Heading into July, the City of Buffalo is looking back on a violent June. More than 30 shootings have killed at least seven people.
"Because of that unsafe party, a young woman in our community lost her life needlessly," Mayor Byron Brown (D) said.
Mayor Brown is referring to a block party over the weekend where a 21-year-old woman was shot on Buffalo's East Side. This was all part of another violent weekend in the city.
"Violent crime is down by 5% but unfortunately nonfatal shootings are up by 55% in the city of Buffalo. So I am very concerned about it,” said Brown.
The community is echoing those concerns.
Community groups like the Buffalo Peacemakers and Stop the Violence Coalition gathered at MLK Park Monday afternoon to make their voices heard about the recent violence.
"We got to get this taken care of quickly before it starts spreading like a virus," said Murray Holman, the executive director of Stop the Violence Coalition.
They believe frustration and anger after months of being in quarantine are partly to blame for the uptick in shootings.
"We're asking on all community people, even at parties on the street to call 911 and let them know it's a party on the street or call some of us up, your pastors, so they can go there and show how we can calm that down," Holman said.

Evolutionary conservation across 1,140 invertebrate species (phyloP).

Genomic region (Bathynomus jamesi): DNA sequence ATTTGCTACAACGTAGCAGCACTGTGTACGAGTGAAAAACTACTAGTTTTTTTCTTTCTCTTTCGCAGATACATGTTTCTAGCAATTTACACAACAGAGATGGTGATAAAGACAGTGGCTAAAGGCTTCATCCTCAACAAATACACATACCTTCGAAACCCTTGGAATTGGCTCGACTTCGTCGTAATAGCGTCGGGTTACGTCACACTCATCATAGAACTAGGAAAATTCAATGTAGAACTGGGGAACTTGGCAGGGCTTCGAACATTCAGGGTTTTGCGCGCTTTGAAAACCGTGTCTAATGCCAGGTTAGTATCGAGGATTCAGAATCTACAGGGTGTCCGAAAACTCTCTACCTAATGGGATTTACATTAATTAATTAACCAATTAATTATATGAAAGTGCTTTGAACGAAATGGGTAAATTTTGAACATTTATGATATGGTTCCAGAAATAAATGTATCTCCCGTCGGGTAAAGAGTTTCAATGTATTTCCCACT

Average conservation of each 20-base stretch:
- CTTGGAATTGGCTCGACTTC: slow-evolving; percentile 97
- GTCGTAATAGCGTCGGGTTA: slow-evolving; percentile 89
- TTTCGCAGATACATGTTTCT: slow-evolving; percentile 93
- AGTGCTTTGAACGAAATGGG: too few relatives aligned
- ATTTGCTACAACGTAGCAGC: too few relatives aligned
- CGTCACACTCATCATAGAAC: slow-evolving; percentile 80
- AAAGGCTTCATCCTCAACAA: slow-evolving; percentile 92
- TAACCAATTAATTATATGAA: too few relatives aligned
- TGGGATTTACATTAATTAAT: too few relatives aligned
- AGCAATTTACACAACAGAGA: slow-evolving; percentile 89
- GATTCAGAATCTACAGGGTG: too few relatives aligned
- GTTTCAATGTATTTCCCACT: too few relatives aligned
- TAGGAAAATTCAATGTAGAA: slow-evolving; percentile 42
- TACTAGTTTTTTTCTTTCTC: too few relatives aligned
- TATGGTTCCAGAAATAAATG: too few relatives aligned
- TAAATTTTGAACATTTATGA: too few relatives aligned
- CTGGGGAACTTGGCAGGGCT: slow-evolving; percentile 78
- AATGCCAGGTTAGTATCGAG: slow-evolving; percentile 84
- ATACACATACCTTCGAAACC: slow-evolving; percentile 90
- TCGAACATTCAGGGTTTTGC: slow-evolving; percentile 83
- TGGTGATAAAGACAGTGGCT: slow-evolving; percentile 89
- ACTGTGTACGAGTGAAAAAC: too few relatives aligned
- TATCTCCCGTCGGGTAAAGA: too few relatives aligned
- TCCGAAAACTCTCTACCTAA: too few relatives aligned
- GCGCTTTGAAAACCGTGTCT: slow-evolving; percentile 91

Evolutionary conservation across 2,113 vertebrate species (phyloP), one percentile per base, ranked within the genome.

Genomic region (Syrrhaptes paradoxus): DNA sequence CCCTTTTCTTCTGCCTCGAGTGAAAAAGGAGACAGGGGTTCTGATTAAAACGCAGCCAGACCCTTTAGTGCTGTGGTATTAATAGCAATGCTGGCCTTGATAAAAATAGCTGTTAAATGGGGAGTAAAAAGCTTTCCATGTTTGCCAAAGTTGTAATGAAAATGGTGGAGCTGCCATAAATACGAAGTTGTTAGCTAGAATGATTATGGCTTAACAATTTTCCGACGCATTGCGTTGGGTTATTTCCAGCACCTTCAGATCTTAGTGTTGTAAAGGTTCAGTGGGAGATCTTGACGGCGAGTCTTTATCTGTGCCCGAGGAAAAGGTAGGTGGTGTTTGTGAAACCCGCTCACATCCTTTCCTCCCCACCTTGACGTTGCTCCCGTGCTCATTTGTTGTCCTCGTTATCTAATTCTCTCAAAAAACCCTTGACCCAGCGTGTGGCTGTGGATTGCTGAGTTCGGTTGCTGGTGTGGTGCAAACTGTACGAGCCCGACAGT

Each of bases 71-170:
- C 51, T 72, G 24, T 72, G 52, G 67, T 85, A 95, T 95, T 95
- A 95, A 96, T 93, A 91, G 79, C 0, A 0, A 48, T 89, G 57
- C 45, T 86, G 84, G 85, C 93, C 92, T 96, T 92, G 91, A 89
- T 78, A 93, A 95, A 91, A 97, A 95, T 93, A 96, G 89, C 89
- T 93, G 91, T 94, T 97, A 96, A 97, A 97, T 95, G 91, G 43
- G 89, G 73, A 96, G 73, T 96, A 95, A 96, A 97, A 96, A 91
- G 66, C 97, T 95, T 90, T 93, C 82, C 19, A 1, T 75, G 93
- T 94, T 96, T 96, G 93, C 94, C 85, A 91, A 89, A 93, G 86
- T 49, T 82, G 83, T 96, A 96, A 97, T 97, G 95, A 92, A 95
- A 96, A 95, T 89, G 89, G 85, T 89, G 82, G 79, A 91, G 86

The community leaders are trying to get guns off the streets and are also urging fathers to step up in their children's lives.
At a Buffalo Police Oversight Committee meeting last week, Commissioner Byron Lockwood said the majority of victims fatally shot this month were Black. Even though authorities didn't reveal the ethnicities of those who pulled the trigger, there's a call for a boulevard in the city to be designated 'No Black on Black Crime Blvd.'
"This is a day to end Black on Black crime in the city of Buffalo, it needs to stop, we need to stop killing each other, we need to stop shooting each other," said Tim Newkirk, the pastor of GYC Ministries.
They urge people not to channel their anger at others but take it to the voting booth.
"Use your power to vote; it's clear that your power to vote is crucial," Holman said.